David Rosenberg: All’s fine on the Canadian homefront
It looks like the much-maligned Canadian housing market is way more resilient than those Canada-doomsayers would believe
There’s no sign of a housing collapse in Canada, Gluskin-Sheff’s chief economist says.
David Rosenberg, the latest pundit to weigh in on the hard versus soft landing debate, says Canada’s housing market has almost recouped all the losses brought on by Ottawa tightening the mortgage rules in 2012.
Last year the federal government, concerned about Canadians’ rising debt levels, cut the maximum amortization period for a government-insured mortgage to 25 years from 30 years and capped home equity loans at a maximum of 80% of a property’s value — down from 85%. Economists at the time expected the tightening to shave 10% to 20% off property prices, and cut into Canada’s GDP.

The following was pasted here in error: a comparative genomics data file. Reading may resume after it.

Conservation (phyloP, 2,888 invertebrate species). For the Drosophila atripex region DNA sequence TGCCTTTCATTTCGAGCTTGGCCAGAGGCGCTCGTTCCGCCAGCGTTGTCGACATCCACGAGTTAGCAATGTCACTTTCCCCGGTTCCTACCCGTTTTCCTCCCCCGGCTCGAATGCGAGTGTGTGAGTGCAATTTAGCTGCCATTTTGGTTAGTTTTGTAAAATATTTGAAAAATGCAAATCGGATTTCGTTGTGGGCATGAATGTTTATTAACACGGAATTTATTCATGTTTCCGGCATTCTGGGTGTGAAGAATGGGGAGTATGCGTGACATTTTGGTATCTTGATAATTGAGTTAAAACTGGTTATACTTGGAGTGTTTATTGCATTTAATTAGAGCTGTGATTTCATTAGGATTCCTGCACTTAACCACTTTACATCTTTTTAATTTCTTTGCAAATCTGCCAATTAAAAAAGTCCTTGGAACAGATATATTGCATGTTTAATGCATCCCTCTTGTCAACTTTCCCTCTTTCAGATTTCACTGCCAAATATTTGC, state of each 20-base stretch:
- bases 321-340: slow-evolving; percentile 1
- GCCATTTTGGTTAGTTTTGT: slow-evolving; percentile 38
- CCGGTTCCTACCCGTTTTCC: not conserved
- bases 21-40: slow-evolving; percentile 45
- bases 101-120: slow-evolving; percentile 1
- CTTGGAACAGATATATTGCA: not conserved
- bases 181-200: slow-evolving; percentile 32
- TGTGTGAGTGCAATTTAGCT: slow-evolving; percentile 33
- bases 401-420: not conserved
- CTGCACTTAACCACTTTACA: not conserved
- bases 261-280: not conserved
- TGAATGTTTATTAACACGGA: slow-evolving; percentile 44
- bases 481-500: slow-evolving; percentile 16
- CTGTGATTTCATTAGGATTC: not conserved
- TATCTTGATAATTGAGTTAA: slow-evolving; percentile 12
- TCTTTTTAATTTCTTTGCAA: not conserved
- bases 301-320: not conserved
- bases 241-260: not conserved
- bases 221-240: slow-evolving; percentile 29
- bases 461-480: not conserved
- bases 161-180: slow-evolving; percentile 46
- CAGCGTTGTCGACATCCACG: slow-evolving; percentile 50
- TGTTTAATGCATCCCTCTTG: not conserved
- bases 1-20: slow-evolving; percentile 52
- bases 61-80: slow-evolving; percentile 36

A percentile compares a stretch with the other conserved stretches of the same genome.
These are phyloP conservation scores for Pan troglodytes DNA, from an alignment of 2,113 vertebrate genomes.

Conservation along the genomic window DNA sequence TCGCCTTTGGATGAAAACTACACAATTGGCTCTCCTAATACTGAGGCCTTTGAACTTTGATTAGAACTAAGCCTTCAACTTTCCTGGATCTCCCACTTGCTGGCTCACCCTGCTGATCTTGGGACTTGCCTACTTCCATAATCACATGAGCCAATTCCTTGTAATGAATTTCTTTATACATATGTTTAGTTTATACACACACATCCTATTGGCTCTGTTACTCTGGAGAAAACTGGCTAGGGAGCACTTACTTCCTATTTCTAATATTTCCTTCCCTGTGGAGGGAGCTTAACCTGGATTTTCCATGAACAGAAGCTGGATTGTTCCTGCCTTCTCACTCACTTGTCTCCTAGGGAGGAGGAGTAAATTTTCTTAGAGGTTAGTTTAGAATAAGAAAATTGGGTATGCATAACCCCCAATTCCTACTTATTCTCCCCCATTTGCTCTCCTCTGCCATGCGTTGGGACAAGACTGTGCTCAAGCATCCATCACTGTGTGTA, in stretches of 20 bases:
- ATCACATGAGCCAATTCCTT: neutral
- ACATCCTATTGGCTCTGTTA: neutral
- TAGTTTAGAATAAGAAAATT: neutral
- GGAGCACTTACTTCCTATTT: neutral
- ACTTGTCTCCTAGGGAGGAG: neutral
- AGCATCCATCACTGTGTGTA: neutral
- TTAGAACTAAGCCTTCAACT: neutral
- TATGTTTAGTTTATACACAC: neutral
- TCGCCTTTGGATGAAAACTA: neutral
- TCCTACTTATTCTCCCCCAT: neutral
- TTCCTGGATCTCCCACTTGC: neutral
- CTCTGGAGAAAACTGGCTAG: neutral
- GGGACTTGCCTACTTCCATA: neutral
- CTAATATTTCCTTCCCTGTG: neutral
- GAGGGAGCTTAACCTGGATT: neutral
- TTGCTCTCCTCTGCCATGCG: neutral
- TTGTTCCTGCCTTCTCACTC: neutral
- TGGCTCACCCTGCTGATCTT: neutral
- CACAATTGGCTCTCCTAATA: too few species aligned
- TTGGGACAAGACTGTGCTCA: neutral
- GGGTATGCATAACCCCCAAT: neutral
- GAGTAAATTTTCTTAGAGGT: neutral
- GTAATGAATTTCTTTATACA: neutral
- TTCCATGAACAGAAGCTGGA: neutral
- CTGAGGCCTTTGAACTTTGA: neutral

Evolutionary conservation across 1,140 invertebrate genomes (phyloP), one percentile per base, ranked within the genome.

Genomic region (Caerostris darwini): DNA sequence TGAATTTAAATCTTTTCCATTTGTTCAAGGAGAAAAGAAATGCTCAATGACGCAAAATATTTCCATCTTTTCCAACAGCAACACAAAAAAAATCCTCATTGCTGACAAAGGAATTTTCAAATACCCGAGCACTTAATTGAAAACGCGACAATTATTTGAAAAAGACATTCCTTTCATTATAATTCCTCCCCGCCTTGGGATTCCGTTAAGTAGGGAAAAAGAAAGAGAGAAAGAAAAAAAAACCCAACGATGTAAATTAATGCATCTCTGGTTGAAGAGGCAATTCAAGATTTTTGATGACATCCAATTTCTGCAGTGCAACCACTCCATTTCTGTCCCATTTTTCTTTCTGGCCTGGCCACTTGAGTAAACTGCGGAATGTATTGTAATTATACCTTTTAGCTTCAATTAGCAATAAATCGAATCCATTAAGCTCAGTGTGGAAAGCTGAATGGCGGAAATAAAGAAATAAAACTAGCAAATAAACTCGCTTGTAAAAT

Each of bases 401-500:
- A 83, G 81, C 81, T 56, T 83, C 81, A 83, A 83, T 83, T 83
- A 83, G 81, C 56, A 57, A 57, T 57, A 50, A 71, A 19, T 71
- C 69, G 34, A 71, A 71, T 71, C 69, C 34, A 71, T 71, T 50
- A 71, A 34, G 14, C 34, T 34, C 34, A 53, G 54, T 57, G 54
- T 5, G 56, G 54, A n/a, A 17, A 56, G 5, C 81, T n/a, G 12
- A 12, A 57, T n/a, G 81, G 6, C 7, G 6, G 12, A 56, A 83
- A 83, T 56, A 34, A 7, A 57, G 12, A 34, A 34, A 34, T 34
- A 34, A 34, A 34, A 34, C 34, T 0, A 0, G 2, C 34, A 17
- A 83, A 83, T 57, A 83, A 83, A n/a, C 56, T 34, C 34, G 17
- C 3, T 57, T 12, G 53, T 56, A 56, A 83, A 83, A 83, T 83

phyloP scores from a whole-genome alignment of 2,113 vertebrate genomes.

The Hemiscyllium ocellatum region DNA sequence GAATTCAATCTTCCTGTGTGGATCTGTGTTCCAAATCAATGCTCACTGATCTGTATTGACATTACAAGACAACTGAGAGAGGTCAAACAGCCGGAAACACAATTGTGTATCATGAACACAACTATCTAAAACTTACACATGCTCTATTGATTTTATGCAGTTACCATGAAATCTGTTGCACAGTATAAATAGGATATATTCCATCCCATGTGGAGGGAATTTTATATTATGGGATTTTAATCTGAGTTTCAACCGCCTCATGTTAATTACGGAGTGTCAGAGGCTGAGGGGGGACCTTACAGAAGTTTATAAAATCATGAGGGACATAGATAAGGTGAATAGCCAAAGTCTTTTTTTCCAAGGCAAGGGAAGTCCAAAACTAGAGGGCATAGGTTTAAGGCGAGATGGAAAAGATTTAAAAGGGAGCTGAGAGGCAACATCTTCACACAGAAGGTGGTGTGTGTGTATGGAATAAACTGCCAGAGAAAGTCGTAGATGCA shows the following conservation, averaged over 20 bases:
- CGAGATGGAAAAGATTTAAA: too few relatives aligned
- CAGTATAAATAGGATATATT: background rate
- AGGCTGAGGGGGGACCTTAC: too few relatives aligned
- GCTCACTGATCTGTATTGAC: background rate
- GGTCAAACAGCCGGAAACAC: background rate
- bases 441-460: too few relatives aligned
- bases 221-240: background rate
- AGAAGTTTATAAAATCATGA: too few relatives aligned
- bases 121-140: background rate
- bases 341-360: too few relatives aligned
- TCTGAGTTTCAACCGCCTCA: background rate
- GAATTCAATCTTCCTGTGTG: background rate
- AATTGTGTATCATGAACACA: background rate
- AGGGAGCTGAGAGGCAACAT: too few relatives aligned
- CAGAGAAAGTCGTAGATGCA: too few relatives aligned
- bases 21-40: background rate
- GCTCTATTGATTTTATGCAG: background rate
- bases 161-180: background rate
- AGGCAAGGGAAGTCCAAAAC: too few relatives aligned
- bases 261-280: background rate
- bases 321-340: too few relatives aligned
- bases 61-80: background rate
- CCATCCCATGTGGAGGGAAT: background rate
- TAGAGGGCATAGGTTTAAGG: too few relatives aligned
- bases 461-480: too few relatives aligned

“It looks like the much-maligned Canadian housing market is way more resilient than those Canada-doomsayers would believe,” Rosenberg wrote in his morning briefing Tuesday.
The economist said existing home sales shot up “an impressive” 6.4% in the second quarter, the strongest performance since the end of 2010.
Existing home sales in June strengthened across the country, including a 6.4% leap in Vancouver, the market hardest hit by the slowdown. Even Toronto, ” a notable under performer,” saw sales climb 1%, he said.
“Bottom line: The Canadian housing market is not collapsing, but rather stabilizing after achieving the government-induced soft landing,” said Rosenberg.